EU Pumps 43.7 Million Euros into Greek Refugee, Migrant Centers

Αssociated press

FILE - In this Wednesday, May, 2, 2018, file photo, children play inside the Moria refugee camp on the northeastern Aegean island of Lesbos, Greece (AP Photo/Petros Giannakouris, File).

With human rights groups continuing a fusillade of complaints over conditions in Greece's refugee and migrant detention centers holding more than 64,000 people, including 15,000 on islands near Turkey, the European Commission is releasing 43.7 million euros ($49.45 million) to help improve them.

The grant, which comes from the Asylum, Migration and Integration Fund, is designed to support the provision of emergency shelter for up to 6,000 asylum seekers and refugees by rapidly establishing places in temporary accommodation facilities, the European Commission said.

“The funding aims to provide dignified accommodation as well as basic assistance and protection services to the most vulnerable migrants in Greece, especially in view of the upcoming winter months and the need to decongest reception facilities on the Greek islands,” it said.

The Commission has awarded more than 1.6 billion euros ($1.81 billion) in funding since 2015 for the refugee crisis but Defense Minister Panos Kammenos, leader of the pro-austerity, marginal, jingoistic Independent Greeks (ANEL) who are junior partners in the coalition headed by the ruling Radical Left SYRIZA was charged by a newspaper with directing contracts for the centers to business friends but isn't being investigated.

Earlier in November, The United Nations refugee agency (UNHCR) – again – said it is anxious that conditions in detention centers and camps will just get worse with the onset of winter, joining a chorus of complainers ignored by the government.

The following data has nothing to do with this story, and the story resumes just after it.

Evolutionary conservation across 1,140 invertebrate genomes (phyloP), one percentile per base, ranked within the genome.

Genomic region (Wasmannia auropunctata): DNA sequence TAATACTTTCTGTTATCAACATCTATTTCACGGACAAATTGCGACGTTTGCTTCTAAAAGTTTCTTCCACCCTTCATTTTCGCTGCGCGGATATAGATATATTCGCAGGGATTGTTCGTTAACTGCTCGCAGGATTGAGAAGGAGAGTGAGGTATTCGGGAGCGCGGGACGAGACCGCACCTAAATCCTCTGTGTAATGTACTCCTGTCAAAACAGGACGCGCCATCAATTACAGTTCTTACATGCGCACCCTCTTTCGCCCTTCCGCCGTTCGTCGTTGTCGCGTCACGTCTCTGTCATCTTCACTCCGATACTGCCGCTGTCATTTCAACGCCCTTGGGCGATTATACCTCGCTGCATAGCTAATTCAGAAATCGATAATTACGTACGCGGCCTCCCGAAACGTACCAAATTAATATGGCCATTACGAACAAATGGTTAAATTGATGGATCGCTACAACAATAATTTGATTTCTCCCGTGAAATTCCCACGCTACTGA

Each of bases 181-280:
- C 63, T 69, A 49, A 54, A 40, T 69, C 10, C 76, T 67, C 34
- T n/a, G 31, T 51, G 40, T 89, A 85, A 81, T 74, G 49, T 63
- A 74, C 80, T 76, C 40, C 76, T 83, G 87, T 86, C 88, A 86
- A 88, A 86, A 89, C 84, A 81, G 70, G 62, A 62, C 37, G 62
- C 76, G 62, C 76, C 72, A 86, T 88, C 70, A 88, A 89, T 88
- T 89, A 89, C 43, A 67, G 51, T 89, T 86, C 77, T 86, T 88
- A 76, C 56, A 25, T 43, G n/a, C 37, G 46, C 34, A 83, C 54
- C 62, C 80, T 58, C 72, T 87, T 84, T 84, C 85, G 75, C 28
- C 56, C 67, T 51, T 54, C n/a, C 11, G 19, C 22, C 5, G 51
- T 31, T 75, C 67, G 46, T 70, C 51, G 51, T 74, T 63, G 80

Describing living conditions at the camps as “abhorrent,” UNHCR spokesperson Charlie Yaxley said the agency fears they won’t get better, especially the Moria camp om Lesnos the BBC called “the worst in the world,” and another on Samos.

Greek islands near the Turkish coast have been overwhelmed for three years with Turkey allowing human traffickers to send refugees and migrants, even now during a suspended European Union swap deal that is supposed to see those not deemed eligible for asylum returned to Turkey.

“With winter approaching and more people arriving, time is of the essence and emergency measures are needed,” Yaxley said. The UNHCR welcomed plans to create space for another 6,000 people in mainland camps holding some 50,000 aleady but said the 11,000 arrivals in the last three months have “outpaced” departures.

Council of Europe Commissioner for Human Rights Dunja Mijatovic said Greece must urgently adopt long-term measures to improve the reception and integration of migrants but there was no response from the government which has also not taken heed of warnings from some 20 human rights and activist groups about conditions in the centers and camps.